HTML and CSS Reference
In-Depth Information
To pull data (if available) from the storage container, use code like this:
var user_id = "A1B2C3D4";
var user_data = { /* defaults */ };
var user_prefs = { /* defaults */ };
if (sessionStorage. getItem (user_id)) {
user_data = JSON.parse ( sessionStorage.getItem (user_id));
if (localStorage. getItem (user_id)) {
user_prefs = JSON.parse ( localStorage.getItem (user_id));
These storage APIs allow you to very simply set and retrieve key/value data, where the
value is a string but can represent anything you want, including the string serialization
of a complex data object.
The localStorage and sessionStorage APIs are synchronous in design,
which makes them easier to use but can result in slower performance.
Be careful using these APIs in performance-sensitive code.
The solution for storing data client-side that most likely first popped into your head is
cookies. However, cookies have a number of problems that make them less than ideal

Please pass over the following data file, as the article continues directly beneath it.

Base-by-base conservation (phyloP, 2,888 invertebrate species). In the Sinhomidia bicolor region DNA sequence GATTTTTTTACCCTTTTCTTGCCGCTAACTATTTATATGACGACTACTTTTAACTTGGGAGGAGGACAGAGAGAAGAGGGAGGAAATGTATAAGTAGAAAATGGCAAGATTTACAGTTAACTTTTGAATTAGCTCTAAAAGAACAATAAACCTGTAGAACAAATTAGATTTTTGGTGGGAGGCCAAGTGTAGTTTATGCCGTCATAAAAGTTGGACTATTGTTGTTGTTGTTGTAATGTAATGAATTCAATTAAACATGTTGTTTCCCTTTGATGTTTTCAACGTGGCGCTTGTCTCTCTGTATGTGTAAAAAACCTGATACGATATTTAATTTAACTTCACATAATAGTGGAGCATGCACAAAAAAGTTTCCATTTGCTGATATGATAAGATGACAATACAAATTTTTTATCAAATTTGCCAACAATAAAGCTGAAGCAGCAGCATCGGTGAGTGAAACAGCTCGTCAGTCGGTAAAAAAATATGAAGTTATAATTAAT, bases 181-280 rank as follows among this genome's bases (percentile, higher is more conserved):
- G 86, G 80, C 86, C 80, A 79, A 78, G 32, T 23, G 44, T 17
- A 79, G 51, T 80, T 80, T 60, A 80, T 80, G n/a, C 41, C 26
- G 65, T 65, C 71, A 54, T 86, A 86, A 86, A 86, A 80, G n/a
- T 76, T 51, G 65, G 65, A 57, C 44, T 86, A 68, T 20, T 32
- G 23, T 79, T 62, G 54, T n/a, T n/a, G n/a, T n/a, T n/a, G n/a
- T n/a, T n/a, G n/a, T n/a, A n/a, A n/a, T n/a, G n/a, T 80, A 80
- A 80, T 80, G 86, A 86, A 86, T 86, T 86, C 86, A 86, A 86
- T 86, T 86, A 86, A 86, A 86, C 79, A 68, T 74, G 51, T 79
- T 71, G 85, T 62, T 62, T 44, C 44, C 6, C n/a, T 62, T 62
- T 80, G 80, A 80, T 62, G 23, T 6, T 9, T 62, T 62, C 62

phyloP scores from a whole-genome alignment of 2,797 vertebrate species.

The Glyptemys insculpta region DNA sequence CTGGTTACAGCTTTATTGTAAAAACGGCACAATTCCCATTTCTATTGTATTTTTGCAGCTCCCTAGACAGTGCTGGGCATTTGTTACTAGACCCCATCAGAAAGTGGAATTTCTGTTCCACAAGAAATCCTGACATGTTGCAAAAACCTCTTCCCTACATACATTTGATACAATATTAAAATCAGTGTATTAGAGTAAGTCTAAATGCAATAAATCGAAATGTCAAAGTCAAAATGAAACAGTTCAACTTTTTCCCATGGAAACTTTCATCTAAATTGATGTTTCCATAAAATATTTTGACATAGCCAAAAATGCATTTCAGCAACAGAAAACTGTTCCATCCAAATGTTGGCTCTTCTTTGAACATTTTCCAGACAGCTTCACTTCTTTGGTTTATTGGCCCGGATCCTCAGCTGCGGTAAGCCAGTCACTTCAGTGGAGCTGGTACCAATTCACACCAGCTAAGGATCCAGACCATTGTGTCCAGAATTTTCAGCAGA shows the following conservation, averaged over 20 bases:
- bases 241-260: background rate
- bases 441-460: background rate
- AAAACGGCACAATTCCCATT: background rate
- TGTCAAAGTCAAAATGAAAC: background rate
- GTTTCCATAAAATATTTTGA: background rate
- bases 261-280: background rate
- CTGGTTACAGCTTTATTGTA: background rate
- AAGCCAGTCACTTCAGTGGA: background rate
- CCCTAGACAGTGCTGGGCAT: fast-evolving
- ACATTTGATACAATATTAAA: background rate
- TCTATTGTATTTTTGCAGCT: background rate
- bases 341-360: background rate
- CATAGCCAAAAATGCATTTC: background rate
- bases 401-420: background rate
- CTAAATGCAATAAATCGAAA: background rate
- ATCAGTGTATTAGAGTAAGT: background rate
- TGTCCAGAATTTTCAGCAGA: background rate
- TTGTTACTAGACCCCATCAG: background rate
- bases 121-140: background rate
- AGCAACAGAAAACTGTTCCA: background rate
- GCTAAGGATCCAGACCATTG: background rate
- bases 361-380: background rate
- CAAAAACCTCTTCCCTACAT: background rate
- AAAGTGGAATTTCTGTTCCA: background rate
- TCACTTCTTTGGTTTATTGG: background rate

for storing user data. In this chapter we explore a new alternative: the HTML5 storage
(also known as “DOM storage”) APIs.
sessionStorage and localStorage share the same API; the difference, as belied by their
names, is in how long they persist the data. For data that you only need to persist for
the lifetime of a browser session—things such as user login data, shopping cart con-
tents, etc.—the sessionStorage API is probably your best option. For more long-lived
data—things such as application preferences— localStorage may be a better option.
Many browsers even persist sessionStorage data across browser crash-
es. This makes it a great container to temporarily mirror data being
entered into form fields: if the browser crashes, you can restore what
the user was typing.
The APIs for sessionStorage and localStorage are as follows:
getItem( key )
Returns an item of data from the storage container, referenced by its key
setItem( key , item )
Adds an item of data to the storage container, referenced by its key
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